I went to see the new Star Wars film last night.
It was pretty much a re-make of A New Hope but it was fun and I enjoyed it. It was certainly better than the plastic and shallow prequels.
It was great to see Han and Leia back in the story and I loved seeing Luke as a monk at Skellig Michael.
I do have a grumble however. (WARNING: little bit of a spoiler coming up)
Why do film makers feel like they have to preach a sermon?
The sermon in this case was the pretty obvious and heavy handed left wing diversity sermon.
The heroes were women and minorities. The villains were all white guys.
Am I being too thin skinned here? Did they really have to portray Han Solo as an emotionally comatose deadbeat dad?
So the emotional climax of the movie is the bad guy actually killing the old white guy father figure?
As an old white guy father figure you’ll forgive me for being a tiny bit offended.
Maybe I’m taking it too seriously, but all the genocidal storm troopers were white. The chief villain was white, the leader of the First Order armies was a white Nazi type figure, and the “Supreme Leader” leader Snoke, sitting on his throne was like an evil version of God the Father.
Anyway. It was fun and hey, it’s only a movie.
But on the other hand, it promises to be a very influential movie. Movies are where ideas are formed and imaginations are sparked. So when the theme of the movies are ideologically driven (as this one clearly was) the movie fails.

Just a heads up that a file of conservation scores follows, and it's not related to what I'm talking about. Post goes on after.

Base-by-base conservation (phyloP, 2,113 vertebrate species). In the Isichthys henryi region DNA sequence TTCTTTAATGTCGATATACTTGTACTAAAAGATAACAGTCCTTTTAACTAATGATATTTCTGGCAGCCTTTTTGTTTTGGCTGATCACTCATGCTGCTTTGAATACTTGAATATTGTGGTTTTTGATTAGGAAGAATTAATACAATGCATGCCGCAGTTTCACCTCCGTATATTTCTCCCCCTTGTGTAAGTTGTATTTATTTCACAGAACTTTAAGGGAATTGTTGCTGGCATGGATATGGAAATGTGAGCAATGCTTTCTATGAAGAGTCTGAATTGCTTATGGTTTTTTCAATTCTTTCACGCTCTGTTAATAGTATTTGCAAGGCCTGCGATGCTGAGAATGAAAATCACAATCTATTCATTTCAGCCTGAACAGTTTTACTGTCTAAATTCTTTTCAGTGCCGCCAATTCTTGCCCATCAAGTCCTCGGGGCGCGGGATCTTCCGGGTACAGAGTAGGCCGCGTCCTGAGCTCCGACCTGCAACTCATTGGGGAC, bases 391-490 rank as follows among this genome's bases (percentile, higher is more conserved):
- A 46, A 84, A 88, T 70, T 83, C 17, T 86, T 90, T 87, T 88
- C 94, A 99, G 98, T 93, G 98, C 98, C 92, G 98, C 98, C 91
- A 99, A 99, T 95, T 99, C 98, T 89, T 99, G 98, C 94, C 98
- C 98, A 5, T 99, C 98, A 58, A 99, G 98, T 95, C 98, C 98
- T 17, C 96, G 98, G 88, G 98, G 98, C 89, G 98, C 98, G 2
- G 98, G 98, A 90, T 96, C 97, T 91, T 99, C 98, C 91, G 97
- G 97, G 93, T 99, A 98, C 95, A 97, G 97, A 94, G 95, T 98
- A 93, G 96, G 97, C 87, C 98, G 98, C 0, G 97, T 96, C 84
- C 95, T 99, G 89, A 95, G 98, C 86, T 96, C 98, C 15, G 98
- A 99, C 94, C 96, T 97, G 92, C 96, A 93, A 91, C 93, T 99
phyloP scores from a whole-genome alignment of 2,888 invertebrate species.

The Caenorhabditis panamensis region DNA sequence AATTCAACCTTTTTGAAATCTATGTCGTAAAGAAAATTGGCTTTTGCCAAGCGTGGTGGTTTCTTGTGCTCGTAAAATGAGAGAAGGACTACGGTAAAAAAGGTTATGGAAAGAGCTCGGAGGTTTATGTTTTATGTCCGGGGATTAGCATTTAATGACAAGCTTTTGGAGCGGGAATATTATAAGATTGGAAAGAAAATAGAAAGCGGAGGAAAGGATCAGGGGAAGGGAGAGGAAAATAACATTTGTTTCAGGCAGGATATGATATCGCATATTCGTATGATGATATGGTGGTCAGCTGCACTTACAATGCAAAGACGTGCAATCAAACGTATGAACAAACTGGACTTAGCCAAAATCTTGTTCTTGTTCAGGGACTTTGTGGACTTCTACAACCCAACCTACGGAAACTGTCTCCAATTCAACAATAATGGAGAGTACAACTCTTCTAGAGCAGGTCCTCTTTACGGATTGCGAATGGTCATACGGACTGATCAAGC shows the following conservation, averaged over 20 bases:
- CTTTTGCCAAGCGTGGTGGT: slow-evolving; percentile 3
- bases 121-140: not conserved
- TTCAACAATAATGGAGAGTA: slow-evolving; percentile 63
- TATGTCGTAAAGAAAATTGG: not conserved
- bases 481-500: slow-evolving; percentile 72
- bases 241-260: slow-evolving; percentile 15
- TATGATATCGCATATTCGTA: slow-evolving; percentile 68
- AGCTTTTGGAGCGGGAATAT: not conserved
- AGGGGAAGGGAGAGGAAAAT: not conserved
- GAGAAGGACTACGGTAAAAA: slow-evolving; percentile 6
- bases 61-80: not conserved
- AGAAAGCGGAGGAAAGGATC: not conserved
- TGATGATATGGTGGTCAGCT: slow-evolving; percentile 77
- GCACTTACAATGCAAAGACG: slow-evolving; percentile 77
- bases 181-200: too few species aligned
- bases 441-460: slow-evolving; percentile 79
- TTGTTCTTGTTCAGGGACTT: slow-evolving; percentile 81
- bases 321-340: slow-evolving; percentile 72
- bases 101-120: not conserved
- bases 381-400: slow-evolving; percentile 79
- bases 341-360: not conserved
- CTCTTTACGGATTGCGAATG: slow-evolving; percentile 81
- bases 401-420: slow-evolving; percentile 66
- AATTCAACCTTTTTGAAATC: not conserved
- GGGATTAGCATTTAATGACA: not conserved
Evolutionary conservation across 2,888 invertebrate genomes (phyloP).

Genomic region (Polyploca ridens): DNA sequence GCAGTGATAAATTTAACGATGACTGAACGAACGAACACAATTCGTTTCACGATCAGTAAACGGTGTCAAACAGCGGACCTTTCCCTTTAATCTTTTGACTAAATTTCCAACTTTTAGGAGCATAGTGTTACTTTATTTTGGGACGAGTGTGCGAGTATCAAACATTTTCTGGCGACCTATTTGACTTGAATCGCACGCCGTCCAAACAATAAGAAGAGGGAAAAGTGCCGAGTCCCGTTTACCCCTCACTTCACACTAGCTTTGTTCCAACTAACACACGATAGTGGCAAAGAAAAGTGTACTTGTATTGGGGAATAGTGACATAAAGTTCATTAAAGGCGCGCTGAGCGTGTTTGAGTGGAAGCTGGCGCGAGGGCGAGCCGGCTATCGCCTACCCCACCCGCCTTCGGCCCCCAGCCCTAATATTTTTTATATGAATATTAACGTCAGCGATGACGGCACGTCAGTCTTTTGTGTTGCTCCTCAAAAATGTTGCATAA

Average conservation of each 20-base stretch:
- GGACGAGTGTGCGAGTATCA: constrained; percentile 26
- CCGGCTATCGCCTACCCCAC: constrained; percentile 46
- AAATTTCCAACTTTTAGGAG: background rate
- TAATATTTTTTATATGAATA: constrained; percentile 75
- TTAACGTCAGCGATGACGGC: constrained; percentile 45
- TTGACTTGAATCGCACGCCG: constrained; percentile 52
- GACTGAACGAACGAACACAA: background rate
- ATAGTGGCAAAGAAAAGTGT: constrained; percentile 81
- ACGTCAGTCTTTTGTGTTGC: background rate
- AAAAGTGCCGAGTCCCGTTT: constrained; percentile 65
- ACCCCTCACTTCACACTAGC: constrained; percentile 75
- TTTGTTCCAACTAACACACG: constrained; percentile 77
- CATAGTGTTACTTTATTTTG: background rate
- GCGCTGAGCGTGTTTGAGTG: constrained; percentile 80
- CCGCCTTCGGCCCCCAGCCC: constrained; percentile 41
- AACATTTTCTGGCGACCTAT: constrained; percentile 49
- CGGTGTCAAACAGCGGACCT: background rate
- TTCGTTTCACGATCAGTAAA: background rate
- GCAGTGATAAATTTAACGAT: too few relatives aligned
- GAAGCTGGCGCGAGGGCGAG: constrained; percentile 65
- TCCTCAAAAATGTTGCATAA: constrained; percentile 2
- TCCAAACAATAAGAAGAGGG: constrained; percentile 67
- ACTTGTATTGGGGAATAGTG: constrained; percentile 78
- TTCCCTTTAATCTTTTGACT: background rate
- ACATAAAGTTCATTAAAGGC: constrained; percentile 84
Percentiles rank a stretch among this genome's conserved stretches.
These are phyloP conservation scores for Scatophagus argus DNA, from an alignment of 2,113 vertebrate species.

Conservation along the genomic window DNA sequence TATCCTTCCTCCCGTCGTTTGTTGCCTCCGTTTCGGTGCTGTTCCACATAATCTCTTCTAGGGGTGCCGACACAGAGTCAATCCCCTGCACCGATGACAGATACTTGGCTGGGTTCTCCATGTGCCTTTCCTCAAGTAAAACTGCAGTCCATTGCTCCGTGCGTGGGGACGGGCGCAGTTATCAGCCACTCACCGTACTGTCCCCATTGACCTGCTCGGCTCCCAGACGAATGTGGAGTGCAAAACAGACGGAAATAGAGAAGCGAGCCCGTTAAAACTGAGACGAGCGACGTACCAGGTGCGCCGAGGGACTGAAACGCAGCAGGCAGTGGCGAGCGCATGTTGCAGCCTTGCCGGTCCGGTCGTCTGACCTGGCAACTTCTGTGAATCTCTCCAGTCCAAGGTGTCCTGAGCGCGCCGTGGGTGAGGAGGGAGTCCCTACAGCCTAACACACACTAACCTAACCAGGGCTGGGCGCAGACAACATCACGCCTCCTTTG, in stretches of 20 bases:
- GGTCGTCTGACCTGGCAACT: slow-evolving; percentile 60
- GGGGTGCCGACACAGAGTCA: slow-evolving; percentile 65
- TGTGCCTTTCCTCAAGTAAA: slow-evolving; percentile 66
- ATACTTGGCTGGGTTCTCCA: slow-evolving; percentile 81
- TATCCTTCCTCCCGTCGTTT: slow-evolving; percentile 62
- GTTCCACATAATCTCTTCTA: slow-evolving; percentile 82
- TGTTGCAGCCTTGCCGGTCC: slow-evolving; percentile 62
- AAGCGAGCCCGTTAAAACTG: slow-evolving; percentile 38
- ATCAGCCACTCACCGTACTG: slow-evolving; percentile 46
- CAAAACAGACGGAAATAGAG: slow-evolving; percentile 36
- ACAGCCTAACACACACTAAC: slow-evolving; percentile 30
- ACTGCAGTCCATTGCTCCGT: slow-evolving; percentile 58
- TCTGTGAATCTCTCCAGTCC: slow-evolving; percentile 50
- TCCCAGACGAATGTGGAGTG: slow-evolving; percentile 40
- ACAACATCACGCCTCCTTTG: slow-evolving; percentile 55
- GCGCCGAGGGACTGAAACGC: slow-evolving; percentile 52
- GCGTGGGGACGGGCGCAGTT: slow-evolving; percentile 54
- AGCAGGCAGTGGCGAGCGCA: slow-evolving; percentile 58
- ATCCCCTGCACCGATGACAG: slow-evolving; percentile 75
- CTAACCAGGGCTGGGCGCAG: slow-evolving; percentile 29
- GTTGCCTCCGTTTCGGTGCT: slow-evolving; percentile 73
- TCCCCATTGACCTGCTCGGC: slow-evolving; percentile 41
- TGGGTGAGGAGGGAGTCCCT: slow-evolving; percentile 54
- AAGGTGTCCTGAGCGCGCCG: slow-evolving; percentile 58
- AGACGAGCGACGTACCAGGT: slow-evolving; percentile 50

Don’t get me wrong. I object to the feminist, revisionist subtext of the movie, but I object more to the fact that the movie was used as a preaching opportunity. In other words I don’t even object to the content of the sermon as much as I object to there being a sermon at all.
The strength of the first three movies is that they functioned on a deeper level than just a sermon. They functioned on a mythopoeic level. In other words, they resonated deeply in the human heart at the level that myth does. This is why they were great films and why the prequels (with their political posturing) and this film–to a lesser degree–with it’s politically correct sermonizing–ultimately fails to come up to the mythic level of the first films.
What do I mean by the “mythic level”? I mean certain stories connect with archetypes that resonate universally in the human imagination down through history and in every culture at every place. The orphaned hero goes on the great quest. There is the magical sword, the monastic mentor, the hidden treasure, the book of wisdom, the arch villain, the descent into the cave…and so forth.
To be sure these elements were woven into The Force Awakens but they were done in a formulaic way.
Despite my grumbles the new Star Wars movie is a winner and I look forward to seeing how they’ll take the story further.